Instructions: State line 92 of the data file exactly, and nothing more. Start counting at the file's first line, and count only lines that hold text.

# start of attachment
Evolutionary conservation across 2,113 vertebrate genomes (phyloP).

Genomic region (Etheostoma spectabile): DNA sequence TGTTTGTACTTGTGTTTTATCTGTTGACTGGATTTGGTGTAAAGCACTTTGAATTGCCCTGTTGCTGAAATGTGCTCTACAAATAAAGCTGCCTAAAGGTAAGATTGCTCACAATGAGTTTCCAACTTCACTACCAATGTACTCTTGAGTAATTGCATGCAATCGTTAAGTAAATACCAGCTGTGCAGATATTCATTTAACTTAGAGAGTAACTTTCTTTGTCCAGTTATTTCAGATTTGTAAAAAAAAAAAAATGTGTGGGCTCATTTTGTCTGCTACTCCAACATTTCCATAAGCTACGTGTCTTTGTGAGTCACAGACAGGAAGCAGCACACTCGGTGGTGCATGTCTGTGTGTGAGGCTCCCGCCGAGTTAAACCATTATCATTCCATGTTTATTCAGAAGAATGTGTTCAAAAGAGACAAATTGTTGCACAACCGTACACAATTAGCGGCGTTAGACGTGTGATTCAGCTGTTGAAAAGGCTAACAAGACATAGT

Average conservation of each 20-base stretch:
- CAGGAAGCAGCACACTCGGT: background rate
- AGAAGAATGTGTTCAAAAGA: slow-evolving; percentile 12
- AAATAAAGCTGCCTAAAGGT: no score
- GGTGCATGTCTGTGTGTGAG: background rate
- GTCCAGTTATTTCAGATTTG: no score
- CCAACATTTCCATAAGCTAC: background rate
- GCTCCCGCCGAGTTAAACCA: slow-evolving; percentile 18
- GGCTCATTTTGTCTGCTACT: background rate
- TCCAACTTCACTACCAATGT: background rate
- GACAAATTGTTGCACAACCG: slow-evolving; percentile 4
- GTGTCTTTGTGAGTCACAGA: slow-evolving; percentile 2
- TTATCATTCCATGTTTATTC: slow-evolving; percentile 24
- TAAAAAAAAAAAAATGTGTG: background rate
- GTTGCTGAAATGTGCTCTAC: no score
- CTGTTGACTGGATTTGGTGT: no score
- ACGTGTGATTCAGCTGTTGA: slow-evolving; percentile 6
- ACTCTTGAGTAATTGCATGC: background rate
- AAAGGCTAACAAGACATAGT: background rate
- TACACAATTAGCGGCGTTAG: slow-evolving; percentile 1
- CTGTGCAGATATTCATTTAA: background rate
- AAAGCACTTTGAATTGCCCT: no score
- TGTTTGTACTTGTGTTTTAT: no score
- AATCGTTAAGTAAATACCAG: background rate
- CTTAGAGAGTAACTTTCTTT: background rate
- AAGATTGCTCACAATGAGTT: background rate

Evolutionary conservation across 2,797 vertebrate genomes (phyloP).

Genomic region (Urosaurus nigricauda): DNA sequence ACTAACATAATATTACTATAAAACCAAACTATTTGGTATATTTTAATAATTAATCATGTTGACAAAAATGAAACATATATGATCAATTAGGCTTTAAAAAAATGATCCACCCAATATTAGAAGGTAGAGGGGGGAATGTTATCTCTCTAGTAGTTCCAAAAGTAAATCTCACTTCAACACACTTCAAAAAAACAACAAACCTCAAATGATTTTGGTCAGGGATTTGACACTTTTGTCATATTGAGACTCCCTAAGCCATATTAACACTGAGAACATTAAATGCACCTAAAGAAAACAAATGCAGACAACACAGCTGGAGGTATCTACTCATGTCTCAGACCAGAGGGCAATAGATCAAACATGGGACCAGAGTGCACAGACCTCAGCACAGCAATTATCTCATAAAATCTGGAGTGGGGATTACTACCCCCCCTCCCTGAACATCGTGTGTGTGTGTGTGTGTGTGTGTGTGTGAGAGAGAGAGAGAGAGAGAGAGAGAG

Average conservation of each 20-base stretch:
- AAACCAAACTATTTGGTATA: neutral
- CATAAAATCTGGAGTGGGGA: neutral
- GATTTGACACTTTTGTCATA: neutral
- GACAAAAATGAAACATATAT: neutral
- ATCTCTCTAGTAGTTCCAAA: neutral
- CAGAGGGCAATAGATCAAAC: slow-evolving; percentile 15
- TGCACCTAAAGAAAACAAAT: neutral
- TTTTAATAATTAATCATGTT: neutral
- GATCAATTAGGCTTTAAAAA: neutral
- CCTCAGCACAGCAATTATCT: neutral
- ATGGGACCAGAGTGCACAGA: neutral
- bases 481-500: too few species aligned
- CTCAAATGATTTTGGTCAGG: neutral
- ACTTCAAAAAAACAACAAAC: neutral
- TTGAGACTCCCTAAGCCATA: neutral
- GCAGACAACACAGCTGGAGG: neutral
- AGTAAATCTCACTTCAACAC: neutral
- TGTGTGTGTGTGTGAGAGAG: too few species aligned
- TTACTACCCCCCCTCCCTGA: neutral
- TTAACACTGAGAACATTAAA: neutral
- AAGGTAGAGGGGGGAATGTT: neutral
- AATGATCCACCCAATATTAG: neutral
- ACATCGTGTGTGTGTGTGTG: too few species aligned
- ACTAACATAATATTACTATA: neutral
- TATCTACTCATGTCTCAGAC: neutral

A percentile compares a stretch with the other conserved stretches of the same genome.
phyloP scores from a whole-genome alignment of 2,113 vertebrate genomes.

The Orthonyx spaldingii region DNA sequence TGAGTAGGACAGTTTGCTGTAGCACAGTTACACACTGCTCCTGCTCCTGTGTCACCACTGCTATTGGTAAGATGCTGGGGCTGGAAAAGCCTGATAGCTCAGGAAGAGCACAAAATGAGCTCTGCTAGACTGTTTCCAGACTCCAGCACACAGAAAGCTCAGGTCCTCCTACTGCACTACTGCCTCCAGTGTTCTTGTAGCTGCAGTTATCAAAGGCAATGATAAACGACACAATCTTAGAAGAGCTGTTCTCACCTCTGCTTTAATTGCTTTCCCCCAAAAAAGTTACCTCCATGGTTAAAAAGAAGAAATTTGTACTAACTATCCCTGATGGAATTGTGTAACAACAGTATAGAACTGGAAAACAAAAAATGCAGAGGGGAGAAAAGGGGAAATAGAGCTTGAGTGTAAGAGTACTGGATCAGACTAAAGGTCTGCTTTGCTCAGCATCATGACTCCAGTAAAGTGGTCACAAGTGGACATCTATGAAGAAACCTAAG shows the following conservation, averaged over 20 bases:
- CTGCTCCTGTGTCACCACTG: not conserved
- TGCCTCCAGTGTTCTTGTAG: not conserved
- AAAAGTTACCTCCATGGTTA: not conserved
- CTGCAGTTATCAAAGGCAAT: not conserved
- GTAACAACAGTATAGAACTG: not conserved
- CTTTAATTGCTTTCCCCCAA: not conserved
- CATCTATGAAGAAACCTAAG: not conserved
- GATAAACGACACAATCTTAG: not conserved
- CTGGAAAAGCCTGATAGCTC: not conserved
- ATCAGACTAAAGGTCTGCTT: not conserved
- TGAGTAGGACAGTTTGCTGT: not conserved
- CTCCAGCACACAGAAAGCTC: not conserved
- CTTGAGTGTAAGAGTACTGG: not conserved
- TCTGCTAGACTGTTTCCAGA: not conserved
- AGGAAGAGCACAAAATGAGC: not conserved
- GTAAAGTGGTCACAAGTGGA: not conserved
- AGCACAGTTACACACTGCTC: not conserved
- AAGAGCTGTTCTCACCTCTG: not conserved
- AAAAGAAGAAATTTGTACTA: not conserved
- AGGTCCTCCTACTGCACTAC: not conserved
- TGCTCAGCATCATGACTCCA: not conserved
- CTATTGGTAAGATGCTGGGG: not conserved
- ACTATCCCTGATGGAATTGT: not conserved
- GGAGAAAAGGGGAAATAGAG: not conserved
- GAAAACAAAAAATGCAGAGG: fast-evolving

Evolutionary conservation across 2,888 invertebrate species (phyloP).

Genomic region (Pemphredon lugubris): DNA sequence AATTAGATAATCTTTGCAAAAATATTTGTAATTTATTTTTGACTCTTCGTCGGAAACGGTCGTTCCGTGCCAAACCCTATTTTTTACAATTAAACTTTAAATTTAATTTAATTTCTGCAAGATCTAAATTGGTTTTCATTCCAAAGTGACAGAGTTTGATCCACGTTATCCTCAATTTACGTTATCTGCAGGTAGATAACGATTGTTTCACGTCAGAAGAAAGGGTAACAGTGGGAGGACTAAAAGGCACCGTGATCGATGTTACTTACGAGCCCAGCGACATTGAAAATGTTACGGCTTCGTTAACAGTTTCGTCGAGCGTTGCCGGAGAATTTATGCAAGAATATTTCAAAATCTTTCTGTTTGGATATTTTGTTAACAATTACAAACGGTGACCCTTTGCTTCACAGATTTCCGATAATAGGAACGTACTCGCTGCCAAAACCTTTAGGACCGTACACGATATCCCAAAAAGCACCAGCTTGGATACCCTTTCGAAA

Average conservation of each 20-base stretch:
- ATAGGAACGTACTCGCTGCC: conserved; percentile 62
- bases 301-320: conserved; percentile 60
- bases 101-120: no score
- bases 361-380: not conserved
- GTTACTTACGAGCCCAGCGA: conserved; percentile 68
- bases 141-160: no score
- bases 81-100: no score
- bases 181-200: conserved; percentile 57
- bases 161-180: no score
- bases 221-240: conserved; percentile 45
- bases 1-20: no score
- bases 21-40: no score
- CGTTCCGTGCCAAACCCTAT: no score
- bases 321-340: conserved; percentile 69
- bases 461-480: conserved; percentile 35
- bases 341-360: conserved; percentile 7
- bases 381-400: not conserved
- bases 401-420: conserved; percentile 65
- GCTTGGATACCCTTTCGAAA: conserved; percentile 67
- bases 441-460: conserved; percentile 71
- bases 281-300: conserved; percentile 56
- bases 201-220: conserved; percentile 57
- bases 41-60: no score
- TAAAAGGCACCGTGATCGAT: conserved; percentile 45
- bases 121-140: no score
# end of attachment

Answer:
- GTTACTTACGAGCCCAGCGA: conserved; percentile 68